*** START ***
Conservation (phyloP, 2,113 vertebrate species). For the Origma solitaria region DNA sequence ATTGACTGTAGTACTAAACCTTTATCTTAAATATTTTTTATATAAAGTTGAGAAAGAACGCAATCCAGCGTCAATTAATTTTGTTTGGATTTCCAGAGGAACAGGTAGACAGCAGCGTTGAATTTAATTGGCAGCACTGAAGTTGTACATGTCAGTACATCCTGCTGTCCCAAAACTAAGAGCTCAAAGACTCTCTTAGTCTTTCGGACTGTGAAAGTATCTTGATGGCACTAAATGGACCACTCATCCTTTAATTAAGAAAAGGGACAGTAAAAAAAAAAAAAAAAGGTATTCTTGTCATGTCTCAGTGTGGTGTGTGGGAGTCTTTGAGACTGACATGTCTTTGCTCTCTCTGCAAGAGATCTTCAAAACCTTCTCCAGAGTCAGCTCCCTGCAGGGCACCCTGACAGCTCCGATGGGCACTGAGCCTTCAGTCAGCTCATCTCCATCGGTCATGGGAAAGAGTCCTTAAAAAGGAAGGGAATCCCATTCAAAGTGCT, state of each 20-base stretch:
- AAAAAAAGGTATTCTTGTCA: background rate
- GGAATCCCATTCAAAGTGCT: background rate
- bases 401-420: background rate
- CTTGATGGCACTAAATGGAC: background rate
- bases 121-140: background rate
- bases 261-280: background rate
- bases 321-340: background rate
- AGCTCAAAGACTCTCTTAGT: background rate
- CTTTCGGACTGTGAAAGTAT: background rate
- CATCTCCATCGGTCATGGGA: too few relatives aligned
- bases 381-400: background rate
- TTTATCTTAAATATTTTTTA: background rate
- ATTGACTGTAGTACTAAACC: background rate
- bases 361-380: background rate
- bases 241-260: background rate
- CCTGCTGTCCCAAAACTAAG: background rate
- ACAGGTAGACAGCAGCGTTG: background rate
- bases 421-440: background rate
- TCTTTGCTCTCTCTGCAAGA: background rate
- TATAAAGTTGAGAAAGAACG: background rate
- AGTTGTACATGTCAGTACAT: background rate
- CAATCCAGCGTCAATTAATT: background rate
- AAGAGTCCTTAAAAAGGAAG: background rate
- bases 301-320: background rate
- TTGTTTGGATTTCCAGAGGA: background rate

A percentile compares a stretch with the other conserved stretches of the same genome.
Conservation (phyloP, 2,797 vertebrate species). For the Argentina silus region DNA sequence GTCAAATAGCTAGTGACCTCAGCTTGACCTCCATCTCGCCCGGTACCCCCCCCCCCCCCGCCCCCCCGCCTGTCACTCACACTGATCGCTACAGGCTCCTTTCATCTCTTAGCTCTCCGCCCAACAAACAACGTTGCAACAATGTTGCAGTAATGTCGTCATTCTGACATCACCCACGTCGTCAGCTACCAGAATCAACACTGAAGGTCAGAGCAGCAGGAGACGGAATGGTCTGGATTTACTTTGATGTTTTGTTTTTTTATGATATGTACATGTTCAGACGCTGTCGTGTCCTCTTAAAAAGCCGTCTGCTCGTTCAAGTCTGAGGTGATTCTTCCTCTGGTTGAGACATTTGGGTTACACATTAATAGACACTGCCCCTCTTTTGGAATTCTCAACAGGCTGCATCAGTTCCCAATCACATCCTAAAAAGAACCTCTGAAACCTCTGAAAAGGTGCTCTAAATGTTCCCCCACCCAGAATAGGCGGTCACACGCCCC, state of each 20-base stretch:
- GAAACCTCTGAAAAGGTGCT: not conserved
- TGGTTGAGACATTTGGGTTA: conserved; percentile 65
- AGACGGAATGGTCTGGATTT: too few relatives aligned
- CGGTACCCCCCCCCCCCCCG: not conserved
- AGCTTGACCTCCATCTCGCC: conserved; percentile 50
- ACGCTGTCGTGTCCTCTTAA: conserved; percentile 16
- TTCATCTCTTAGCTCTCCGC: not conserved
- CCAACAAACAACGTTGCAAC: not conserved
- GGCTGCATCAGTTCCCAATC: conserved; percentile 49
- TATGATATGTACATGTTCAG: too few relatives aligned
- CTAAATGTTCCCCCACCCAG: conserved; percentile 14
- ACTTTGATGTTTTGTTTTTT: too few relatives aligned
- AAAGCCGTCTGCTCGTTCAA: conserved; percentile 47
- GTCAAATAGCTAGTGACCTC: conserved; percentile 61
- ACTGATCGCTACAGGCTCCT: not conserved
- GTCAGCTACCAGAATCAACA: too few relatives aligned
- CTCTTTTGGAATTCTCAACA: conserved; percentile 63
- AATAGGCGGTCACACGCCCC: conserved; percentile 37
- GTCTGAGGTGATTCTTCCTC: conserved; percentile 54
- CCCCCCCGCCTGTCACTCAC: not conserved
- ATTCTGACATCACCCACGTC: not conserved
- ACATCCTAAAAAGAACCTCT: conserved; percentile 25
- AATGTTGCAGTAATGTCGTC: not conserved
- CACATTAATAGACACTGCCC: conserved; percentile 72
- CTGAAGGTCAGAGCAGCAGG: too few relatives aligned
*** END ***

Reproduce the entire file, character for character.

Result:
Conservation (phyloP, 2,113 vertebrate species). For the Origma solitaria region DNA sequence ATTGACTGTAGTACTAAACCTTTATCTTAAATATTTTTTATATAAAGTTGAGAAAGAACGCAATCCAGCGTCAATTAATTTTGTTTGGATTTCCAGAGGAACAGGTAGACAGCAGCGTTGAATTTAATTGGCAGCACTGAAGTTGTACATGTCAGTACATCCTGCTGTCCCAAAACTAAGAGCTCAAAGACTCTCTTAGTCTTTCGGACTGTGAAAGTATCTTGATGGCACTAAATGGACCACTCATCCTTTAATTAAGAAAAGGGACAGTAAAAAAAAAAAAAAAAGGTATTCTTGTCATGTCTCAGTGTGGTGTGTGGGAGTCTTTGAGACTGACATGTCTTTGCTCTCTCTGCAAGAGATCTTCAAAACCTTCTCCAGAGTCAGCTCCCTGCAGGGCACCCTGACAGCTCCGATGGGCACTGAGCCTTCAGTCAGCTCATCTCCATCGGTCATGGGAAAGAGTCCTTAAAAAGGAAGGGAATCCCATTCAAAGTGCT, state of each 20-base stretch:
- AAAAAAAGGTATTCTTGTCA: background rate
- GGAATCCCATTCAAAGTGCT: background rate
- bases 401-420: background rate
- CTTGATGGCACTAAATGGAC: background rate
- bases 121-140: background rate
- bases 261-280: background rate
- bases 321-340: background rate
- AGCTCAAAGACTCTCTTAGT: background rate
- CTTTCGGACTGTGAAAGTAT: background rate
- CATCTCCATCGGTCATGGGA: too few relatives aligned
- bases 381-400: background rate
- TTTATCTTAAATATTTTTTA: background rate
- ATTGACTGTAGTACTAAACC: background rate
- bases 361-380: background rate
- bases 241-260: background rate
- CCTGCTGTCCCAAAACTAAG: background rate
- ACAGGTAGACAGCAGCGTTG: background rate
- bases 421-440: background rate
- TCTTTGCTCTCTCTGCAAGA: background rate
- TATAAAGTTGAGAAAGAACG: background rate
- AGTTGTACATGTCAGTACAT: background rate
- CAATCCAGCGTCAATTAATT: background rate
- AAGAGTCCTTAAAAAGGAAG: background rate
- bases 301-320: background rate
- TTGTTTGGATTTCCAGAGGA: background rate

A percentile compares a stretch with the other conserved stretches of the same genome.
Conservation (phyloP, 2,797 vertebrate species). For the Argentina silus region DNA sequence GTCAAATAGCTAGTGACCTCAGCTTGACCTCCATCTCGCCCGGTACCCCCCCCCCCCCCGCCCCCCCGCCTGTCACTCACACTGATCGCTACAGGCTCCTTTCATCTCTTAGCTCTCCGCCCAACAAACAACGTTGCAACAATGTTGCAGTAATGTCGTCATTCTGACATCACCCACGTCGTCAGCTACCAGAATCAACACTGAAGGTCAGAGCAGCAGGAGACGGAATGGTCTGGATTTACTTTGATGTTTTGTTTTTTTATGATATGTACATGTTCAGACGCTGTCGTGTCCTCTTAAAAAGCCGTCTGCTCGTTCAAGTCTGAGGTGATTCTTCCTCTGGTTGAGACATTTGGGTTACACATTAATAGACACTGCCCCTCTTTTGGAATTCTCAACAGGCTGCATCAGTTCCCAATCACATCCTAAAAAGAACCTCTGAAACCTCTGAAAAGGTGCTCTAAATGTTCCCCCACCCAGAATAGGCGGTCACACGCCCC, state of each 20-base stretch:
- GAAACCTCTGAAAAGGTGCT: not conserved
- TGGTTGAGACATTTGGGTTA: conserved; percentile 65
- AGACGGAATGGTCTGGATTT: too few relatives aligned
- CGGTACCCCCCCCCCCCCCG: not conserved
- AGCTTGACCTCCATCTCGCC: conserved; percentile 50
- ACGCTGTCGTGTCCTCTTAA: conserved; percentile 16
- TTCATCTCTTAGCTCTCCGC: not conserved
- CCAACAAACAACGTTGCAAC: not conserved
- GGCTGCATCAGTTCCCAATC: conserved; percentile 49
- TATGATATGTACATGTTCAG: too few relatives aligned
- CTAAATGTTCCCCCACCCAG: conserved; percentile 14
- ACTTTGATGTTTTGTTTTTT: too few relatives aligned
- AAAGCCGTCTGCTCGTTCAA: conserved; percentile 47
- GTCAAATAGCTAGTGACCTC: conserved; percentile 61
- ACTGATCGCTACAGGCTCCT: not conserved
- GTCAGCTACCAGAATCAACA: too few relatives aligned
- CTCTTTTGGAATTCTCAACA: conserved; percentile 63
- AATAGGCGGTCACACGCCCC: conserved; percentile 37
- GTCTGAGGTGATTCTTCCTC: conserved; percentile 54
- CCCCCCCGCCTGTCACTCAC: not conserved
- ATTCTGACATCACCCACGTC: not conserved
- ACATCCTAAAAAGAACCTCT: conserved; percentile 25
- AATGTTGCAGTAATGTCGTC: not conserved
- CACATTAATAGACACTGCCC: conserved; percentile 72
- CTGAAGGTCAGAGCAGCAGG: too few relatives aligned